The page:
1. Celebrate the Vernal Equinox. In the Northern Hemisphere, March 20th marks the beginning of spring. Sowing seeds is an equinox activity that multiple cultures participate in during this time. Late winter is perfect for exploring your garden plans, whether that means a window box of wildflowers, or an entire field of veggies. In the age of 23andMe and deep interest in ancestral roots, why not also research the traditions of your culture? Or, if accessible, connect with the elders in your family to see if they practice anything specific to the season?
2. If you aren't quite the green thumb, consider "sowing your seeds" mentally. Moving forward, what do you want to start growing and caring for? What aspects of your life may you need to renew? How will you start planning now, so that you feel abundance in the coming months?
3. Shifting away from winter hibernation, it's also a great time to encourage body movement. Utilizing YouTube videos is one of my favorite, free ways to stay accountable to an exercise routine. Find the format that matches your interests and activity level, and shake out that lethargy!
4. Curate an intentional space. If you also live in a location that experiences winter chilliness, it might be advantageous to spruce up your outdoor spaces in preparation for warmer days. For folks without yards and patios, start taking note of the locations you'll be frequenting soon. Parks, hiking trails, a public bench that catches the afternoon sunlight in just the right way. Where do you want to spend your outdoor time? How will you welcome the coming season with a deeper relationship to the natural world?
5. Detox. Now, honestly, I sort of hate that word. I can't help but associate "detox" with visions of hoity-toity juice, and an often-harmful mindset that we're constantly full of yucky things. But stick with me here: there's plenty we can do to nourish the body and simplify our lives. On a physical level, show some love to your liver! A premier filter for the body, this organ is a dang rockstar. Did you know that the most common "toxins" in the body are actually normal metabolic substances, which become elevated due to poor clearance? A few simple ideas to support clearance include keeping hydrated, supplementing your diet with antioxidant-rich foods (that is, eating the rainbow), and getting that body moving. Cilantro is also a great "detox herb" that can be found fresh in most grocery stores, so perhaps it's time to load up on that guacamole. (I'm telling you to eat guacamole for your health -- and you should! You're welcome.) All jokes aside, WishGarden's Detox Cleanse can provide an additional boost as well. As for your life, consider detoxing yourself of mindsets that no longer serve. Think about what you need to let die in order to put energy towards something new. Now is the time to replace destructive narratives with those that empower you to move forward.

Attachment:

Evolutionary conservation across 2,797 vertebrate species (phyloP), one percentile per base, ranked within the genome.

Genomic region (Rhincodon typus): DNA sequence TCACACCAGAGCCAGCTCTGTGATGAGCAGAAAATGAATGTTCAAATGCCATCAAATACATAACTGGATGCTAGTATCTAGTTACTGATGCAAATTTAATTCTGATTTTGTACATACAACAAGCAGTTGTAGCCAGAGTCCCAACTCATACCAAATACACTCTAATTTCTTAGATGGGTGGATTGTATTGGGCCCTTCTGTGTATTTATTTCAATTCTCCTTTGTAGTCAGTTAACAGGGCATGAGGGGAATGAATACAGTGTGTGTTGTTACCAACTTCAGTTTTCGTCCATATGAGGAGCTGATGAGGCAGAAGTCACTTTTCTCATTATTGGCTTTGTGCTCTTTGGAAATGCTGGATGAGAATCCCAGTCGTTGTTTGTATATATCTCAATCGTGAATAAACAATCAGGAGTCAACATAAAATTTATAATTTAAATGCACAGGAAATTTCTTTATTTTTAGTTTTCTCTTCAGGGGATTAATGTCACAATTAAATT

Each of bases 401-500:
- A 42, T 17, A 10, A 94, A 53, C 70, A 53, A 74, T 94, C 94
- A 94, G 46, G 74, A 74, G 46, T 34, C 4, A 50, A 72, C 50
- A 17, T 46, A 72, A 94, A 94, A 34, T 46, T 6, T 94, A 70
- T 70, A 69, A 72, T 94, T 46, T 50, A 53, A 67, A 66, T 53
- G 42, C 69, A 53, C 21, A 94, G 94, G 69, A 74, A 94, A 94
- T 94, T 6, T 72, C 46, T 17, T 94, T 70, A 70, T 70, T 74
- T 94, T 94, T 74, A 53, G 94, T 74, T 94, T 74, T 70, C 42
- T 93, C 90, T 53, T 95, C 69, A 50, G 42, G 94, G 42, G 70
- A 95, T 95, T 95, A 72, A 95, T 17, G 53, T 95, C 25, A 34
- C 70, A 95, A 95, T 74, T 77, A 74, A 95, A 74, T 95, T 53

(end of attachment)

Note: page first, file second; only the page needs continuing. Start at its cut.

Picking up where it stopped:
6. Incorporate a new ritual. Spring is commonly associated with themes of fertility and growth. Birthing a new ritual is a beautiful way to honor the energy of this season. A favorite ritual of mine is the morning check-in. How easy it can be to float through an entire 24 hours without once tapping in! This practice provides a gentle and comforting push to start my day, and assists me in feeling way more connected to myself. Before I rise, I like to ask the following questions:
How do I feel mentally and physically?
What is my schedule for the day?
What is one small thing I can do to be more successful today?
My answer to the last question is often to drink a glass of water directly upon getting up. Sometimes it's taking five deep breaths. Occasionally, it's adding a bottle of Emotional Ally to my purse before heading out the door. I end this check-in with an affirmation, and then I'm on my way. If this practice doesn't resonate with you, find one that does! Adding a consistent, simple ritual can be a solid support to our otherwise chaotic lives. And what better time to start than now?
Happy spring, folks! Hang in there -- it's almost here!
Writer Amanda Proscino is a Certified Clinical Herbalist and self-proclaimed part-time witch. She holds a background in city-based environmental youth work, a degree in Public Health & Gender Studies, and multiple certifications from Colorado School of Clinical Herbalism. Amanda focuses most deeply on accessible therapeutics, harm reduction techniques, and creative intentionality practices. She can often be found talking herbs with customers at WishGarden, and can be reached at firstname.lastname@example.org.